If a woman suspects she has vaginismus, sexual penetration is likely to remain painful or truly impossible until her vaginismus is addressed. Women with vaginismus may be able to engage in a variety of other sexual activities, as long as penetration is avoided. Sexual partners of vaginismic women may come to believe that vaginismic women do not want to engage in penetrative sex at all, though this may not be true. Many vaginismic women strongly wish to engage in penetrative sex, but are deterred by the pain and emotional distress that comes with each attempt.[citation needed]


Many people do not realize that it is common, even in patients who do not suffer from vaginismus, for a woman to experience pain or discomfort if she attempts sexual penetration without first being sufficiently aroused. Most women acknowledge sexual arousal as vital to achieving comfortable penetration, so self-exploration of the vaginal area through masturbation can be beneficial in addressing vaginismus.

One of the problems which may accompany vaginismus is that a woman may be extremely hesitant to engage in penetrative sexual activity with others, due to a fear of pain associated with any kind of vaginal penetration. Solo masturbation, with or without penetration, can alleviate this fear, as well as the psychological pressure to "perform" sexually or become aroused quickly with a partner.

Despite popular belief, orgasm need not be the goal of masturbation. It may serve simply to increase comfort with the genital area, to explore various sensations through genital and clitoral touch, and to become aware of those sensations which are relaxing and pleasurable. Sexual arousal causes changes in the shape and color of the vulva, as well as in the vaginal lubrication produced. As a woman becomes more aware of her individual sexual response, she can learn which sensations are best for bringing her to a state of arousal. She will then be better equipped to teach her partner which sensations feel best for her.

Vaginismus does not prevent a woman from achieving orgasm.

Emotional experiences

A wide range of emotions may surface during masturbation and other forms of genital exploration. Some women have negative associations with their genitals, including fears that their genitals are dirty, smelly, oddly shaped, or ugly. These associations can lead to negative emotions arising during any kind of sexual expression, including masturbation, and these emotions can take time to process. Especially in the case of a vaginismic woman, feelings of extreme shame, inadequacy or fear of being "defective" can be deeply troubling. If multiple attempts to penetrate are made before treating vaginismus, it may lead to fear of sexual intercourse, and worsen the amount of pain experienced with each subsequent attempt. Relaxation, patience and self-acceptance are vital to a pleasurable experience.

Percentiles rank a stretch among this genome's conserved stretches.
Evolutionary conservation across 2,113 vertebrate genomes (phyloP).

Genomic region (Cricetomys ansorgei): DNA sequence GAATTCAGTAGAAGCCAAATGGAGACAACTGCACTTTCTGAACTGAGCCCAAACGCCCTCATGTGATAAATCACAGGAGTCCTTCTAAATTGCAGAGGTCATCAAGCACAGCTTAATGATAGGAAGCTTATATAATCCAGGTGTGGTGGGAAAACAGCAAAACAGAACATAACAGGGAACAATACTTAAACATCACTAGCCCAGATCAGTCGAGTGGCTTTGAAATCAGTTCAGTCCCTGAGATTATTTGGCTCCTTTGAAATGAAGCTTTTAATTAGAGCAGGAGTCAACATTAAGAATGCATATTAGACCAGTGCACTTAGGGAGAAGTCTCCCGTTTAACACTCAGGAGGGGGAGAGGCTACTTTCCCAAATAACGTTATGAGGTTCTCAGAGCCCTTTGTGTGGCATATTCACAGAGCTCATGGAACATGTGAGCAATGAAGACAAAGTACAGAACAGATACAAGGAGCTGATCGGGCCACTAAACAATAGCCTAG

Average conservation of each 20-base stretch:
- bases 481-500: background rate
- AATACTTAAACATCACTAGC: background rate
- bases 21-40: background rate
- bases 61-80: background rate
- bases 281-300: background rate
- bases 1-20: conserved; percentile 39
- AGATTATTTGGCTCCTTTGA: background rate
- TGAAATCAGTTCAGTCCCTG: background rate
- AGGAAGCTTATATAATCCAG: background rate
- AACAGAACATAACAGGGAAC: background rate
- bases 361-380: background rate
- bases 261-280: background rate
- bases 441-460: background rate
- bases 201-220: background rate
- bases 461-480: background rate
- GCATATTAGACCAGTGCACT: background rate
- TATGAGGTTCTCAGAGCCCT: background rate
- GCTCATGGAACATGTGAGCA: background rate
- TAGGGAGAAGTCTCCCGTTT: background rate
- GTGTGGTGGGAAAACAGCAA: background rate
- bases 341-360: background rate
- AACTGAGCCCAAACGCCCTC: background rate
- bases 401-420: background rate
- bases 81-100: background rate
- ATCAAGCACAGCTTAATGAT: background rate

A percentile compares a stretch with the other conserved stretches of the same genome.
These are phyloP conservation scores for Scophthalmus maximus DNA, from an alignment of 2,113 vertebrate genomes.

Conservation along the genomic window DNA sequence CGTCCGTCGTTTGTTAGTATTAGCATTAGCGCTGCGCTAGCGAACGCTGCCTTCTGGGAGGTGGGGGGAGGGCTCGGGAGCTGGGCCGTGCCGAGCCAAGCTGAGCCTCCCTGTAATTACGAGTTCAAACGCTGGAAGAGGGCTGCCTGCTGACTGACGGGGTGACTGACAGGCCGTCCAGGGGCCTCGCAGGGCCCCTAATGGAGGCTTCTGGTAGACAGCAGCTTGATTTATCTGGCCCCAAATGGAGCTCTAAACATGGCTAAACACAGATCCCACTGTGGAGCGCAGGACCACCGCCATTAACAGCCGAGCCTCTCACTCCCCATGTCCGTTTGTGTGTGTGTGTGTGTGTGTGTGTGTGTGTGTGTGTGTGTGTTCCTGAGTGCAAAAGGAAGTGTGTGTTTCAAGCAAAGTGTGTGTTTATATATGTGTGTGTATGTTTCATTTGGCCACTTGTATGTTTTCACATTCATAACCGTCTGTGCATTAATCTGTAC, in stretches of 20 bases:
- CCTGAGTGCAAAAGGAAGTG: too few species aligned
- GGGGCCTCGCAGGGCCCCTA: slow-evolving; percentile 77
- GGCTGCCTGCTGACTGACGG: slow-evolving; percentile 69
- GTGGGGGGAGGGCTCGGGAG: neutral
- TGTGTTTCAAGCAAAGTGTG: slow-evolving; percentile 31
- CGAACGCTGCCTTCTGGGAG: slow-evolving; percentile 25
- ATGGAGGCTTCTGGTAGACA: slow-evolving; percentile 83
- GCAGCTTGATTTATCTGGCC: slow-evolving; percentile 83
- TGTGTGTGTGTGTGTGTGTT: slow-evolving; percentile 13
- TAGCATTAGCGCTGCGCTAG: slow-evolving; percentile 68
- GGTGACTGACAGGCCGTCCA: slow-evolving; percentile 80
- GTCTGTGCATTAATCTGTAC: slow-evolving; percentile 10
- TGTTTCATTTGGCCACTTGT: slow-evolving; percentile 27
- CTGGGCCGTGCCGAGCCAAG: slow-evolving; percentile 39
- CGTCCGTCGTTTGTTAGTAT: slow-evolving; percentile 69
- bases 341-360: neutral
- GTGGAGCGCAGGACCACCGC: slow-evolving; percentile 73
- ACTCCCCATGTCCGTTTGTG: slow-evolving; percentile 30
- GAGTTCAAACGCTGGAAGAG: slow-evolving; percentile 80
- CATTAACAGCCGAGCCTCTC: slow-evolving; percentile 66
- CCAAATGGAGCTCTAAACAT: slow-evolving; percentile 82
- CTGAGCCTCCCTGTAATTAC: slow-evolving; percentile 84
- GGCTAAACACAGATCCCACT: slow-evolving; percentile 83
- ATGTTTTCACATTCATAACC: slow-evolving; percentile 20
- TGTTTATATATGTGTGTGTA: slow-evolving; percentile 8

1. ^ a b "Vaginismus". Sexual Pain Disorders - Vaginismus. Armenian Medical Network. 2006. Retrieved 2008-01-07. 
  2. ^ Lamont JA. Vaginismus. Am J Obstet Gynecol. 1978 Jul 15;131(6):633-6. PMID: 686049
  3. ^ a b Pacik, PT Botox Treatment for Vaginismus Plast Reconst Surg vol 124: 455e-456e Dec. 2009
  4. ^ Ronald W. Lewis, MD, Kersten S. Fugl-Meyer, PhD. "Epidemiology/Risk Factors of Sexual Dysfunction". Epidemiology/Risk Factors of Sexual Dysfunction. Journal of Sexual Medicine. Retrieved 2008-01-08. 
  5. ^ "Critical literature Review on Vaginismus". Critical literature Review on Vaginismus. Vaginismus Awareness Network. Retrieved 2008-01-08. 
  6. ^ Interventions for vaginismus, The Cochrane Database of Systematic Reviews 2007[1]
  7. ^ Reissing ED, Binik YM, Khalifé S, Cohen D, Amsel R.( 2003) Etiological correlates of vaginismus: sexual and physical abuse, sexual knowledge, sexual self-schema, and relationship adjustment. J Sex Marital Ther.29:47-59.
  8. ^ Brin MF, Vapnek JM. Treatment of vaginismus with botulinum toxin injections. (1997). Lancet. 349: 252-253
  9. ^ Shirin Ghazizadeh, MD, and Masoomeh Nikzad, MD. (2004). Botulinum Toxin in the Treatment of Refractory Vaginismus. Obstet Gynecol 104, 922-925.
  10. ^ Shafik A.; El-Sibai O.Journal of Obstetrics & Gynaecology, Volume 20, Number 3, 1 May 2000 , pp. 300-302(3)
  • van der Velde J, Everaerd W (2001). "The relationship between involuntary pelvic floor muscle activity, muscle awareness and experienced threat in women with and without vaginismus". Behaviour research and therapy 39 (4): 395–408. doi:10.1016/S0005-7967(00)00007-3. PMID 11280339. 
  • Reissing E, E.; et al. (1999). "Does vaginismus exist? A critical review of the literature". The Journal of Nervous and Mental Disease 187 (5): 261–271. PMID 10348080. 
  • Ward, E.; Ogden, J. (1994). "Experiencing Vaginismus: sufferers beliefs about causes and effects". The Journal of Nervous and Mental Disease 9 (1): 33–45. 

External links


Up to date as of January 15, 2010

Definition from Wiktionary, a free dictionary

See also vaginismus



Vaginismus m.

  1. vaginismus